September 14, 2020

FG and the Illusion of progress

By Peter Egwuatu

“On the other hand, he said, Nigeria’s Vision 20:2020 was an articulation of the long term intent to launch Nigeria onto a path of sustained economic development.

“The ERGP shared this vision, which ensured that we exited recession in 2017 and sustained growth until the recent global economic challenges occasioned by COVID-19.” – President Buhari,  Daily Independence, September 10, 2020.

  One of the saddest things about governance in Nigeria at the Federal level is the monumental amount of ignorance on which policies and programmes are based. The reference to two absolute disasters – Vision 20:2020 and ERGP – in what was to be justification for the measures recently announced is the clearest demonstration of what can happen to a nation in the new millennium headed by small minds.

An effective leader in the world of today, with its bewildering changes, must have first of all been well-educated far beyond West African School Certificate. Furthermore, he must read volumes to keep abreast of multiple global trends. Even eight distinctions obtained in the West African School Certificate Examinations, WASCE, are no longer sufficient. Any leader parading such qualifications already belongs to the past – not the future

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  It is possible there is nobody among those who drafted the address for Buhari was anywhere near the birthplace of Vision 20:2020 in 1993. Nigeria Economic Summit Group, NESG, cobbled together by Chief Ernest Shonekan, who was Head of Government under President Babangida organised the first week-long meeting of the leaders of the Public and Private sectors including Organised Labour, Academia, key parastatals, etc. That was in 1992, and to the best of my knowledge, it was the first such attempt to get the leaders of all sectors of the Nigerian economy to work together for the development of the economy.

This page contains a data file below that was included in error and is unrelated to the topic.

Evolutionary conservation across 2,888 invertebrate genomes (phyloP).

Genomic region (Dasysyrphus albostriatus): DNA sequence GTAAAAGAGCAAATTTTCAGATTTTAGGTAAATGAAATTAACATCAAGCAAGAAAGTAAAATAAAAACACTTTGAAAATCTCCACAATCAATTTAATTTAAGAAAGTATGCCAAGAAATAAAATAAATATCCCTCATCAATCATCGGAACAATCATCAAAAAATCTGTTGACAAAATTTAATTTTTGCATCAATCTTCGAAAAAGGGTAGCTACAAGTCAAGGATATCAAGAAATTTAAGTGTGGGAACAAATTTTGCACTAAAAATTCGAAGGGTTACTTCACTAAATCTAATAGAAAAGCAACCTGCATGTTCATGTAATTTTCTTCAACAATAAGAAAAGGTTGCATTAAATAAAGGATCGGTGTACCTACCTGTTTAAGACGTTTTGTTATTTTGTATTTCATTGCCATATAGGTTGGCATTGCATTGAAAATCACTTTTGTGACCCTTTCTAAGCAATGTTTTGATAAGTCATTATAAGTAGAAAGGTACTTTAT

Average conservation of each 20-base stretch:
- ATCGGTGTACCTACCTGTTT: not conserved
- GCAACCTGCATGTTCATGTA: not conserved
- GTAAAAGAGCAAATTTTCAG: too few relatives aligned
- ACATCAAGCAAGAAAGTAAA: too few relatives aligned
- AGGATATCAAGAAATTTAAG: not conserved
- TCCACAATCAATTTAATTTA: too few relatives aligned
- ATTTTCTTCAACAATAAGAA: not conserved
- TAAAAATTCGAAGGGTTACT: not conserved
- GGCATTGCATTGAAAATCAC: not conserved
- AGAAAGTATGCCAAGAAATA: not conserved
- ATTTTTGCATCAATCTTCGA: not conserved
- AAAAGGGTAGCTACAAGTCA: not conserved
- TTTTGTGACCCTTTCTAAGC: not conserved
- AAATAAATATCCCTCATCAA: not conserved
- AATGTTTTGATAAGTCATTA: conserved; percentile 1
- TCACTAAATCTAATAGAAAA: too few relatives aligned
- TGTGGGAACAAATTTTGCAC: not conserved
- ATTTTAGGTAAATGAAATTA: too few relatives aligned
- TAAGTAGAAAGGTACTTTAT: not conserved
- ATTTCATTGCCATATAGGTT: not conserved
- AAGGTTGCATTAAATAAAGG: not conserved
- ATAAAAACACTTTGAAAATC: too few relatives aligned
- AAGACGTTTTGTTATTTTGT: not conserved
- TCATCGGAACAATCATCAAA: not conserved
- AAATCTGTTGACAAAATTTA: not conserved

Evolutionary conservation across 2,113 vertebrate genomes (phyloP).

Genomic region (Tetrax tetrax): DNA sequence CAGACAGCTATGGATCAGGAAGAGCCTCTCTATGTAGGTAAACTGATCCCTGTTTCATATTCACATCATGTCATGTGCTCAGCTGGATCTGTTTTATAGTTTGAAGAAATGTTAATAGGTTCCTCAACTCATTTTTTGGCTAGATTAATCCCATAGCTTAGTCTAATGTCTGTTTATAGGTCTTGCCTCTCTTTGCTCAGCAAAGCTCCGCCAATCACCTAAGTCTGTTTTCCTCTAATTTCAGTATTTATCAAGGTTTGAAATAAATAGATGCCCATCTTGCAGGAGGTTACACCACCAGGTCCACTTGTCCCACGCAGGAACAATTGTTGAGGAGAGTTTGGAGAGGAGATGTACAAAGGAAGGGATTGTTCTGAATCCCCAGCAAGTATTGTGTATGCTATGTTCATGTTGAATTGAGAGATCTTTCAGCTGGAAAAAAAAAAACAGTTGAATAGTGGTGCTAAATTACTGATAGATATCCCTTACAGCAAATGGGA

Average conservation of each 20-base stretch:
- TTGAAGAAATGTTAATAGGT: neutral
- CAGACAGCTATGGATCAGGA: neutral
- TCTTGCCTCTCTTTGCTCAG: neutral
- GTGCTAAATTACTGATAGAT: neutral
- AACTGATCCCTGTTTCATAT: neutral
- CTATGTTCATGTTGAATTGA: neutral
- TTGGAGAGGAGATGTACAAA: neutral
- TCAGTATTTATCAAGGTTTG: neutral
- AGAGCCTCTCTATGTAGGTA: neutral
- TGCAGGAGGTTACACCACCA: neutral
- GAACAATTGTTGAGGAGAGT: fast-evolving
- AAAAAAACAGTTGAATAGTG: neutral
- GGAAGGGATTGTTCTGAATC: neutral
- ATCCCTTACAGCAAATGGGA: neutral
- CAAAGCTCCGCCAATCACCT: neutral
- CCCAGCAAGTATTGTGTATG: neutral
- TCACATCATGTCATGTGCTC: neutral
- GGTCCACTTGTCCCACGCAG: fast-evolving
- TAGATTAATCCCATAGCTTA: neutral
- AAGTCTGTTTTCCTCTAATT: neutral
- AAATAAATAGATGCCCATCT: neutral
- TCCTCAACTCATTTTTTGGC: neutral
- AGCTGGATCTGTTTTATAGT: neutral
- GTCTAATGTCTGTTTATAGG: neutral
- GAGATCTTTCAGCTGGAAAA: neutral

One of the facilitators invited to the Summit was a Malaysian economist. I was a participant – representing the Nigerian Institute of Management, NIM. One lasting testimony of my attendance at NESG-1 can be found in  Vanguard Book of Quotations,  VBQ, p. 26 – “It does not matter if the cat is black or white as long as it catches rats.” That was the Malaysian’s way of warning Nigerians against our “Federal Character” principle which he felt certain will retard progress and development. Today, 28 years after, a glance at the list of our security chiefs is all one needs to know why insecurity worsened since 2015.

The same Malaysian economist was the one who opened our eyes to visioning. He went into great details to discuss how Malaysia developed their Vision 2020 and was able to get the entire country behind it. Very soon, Nigerians hardly ever original in their thinking, corrupt leaders and ignorant docile populace allowed one government after another to ensure that Vision 20:2020 was a complete failure.

But, that catastrophe was predicted by us at  UniJankara  in 1992. Please read what I wrote on April 13, 1992 and you can easily see why this government is praising a long term programme which was a fraud and failure from the first day and why we have arrived in 2020 on the brink of greater calamity.

Truth is constant; only the falsehood beloved by governments and the complaisant elite are ruining our lives.

“Thinking the Unthinkable Year 2020 – April 13, 1992.

“We should all worry about the future because that is where we are going to spend the rest of our lives”. (Charles Kittering).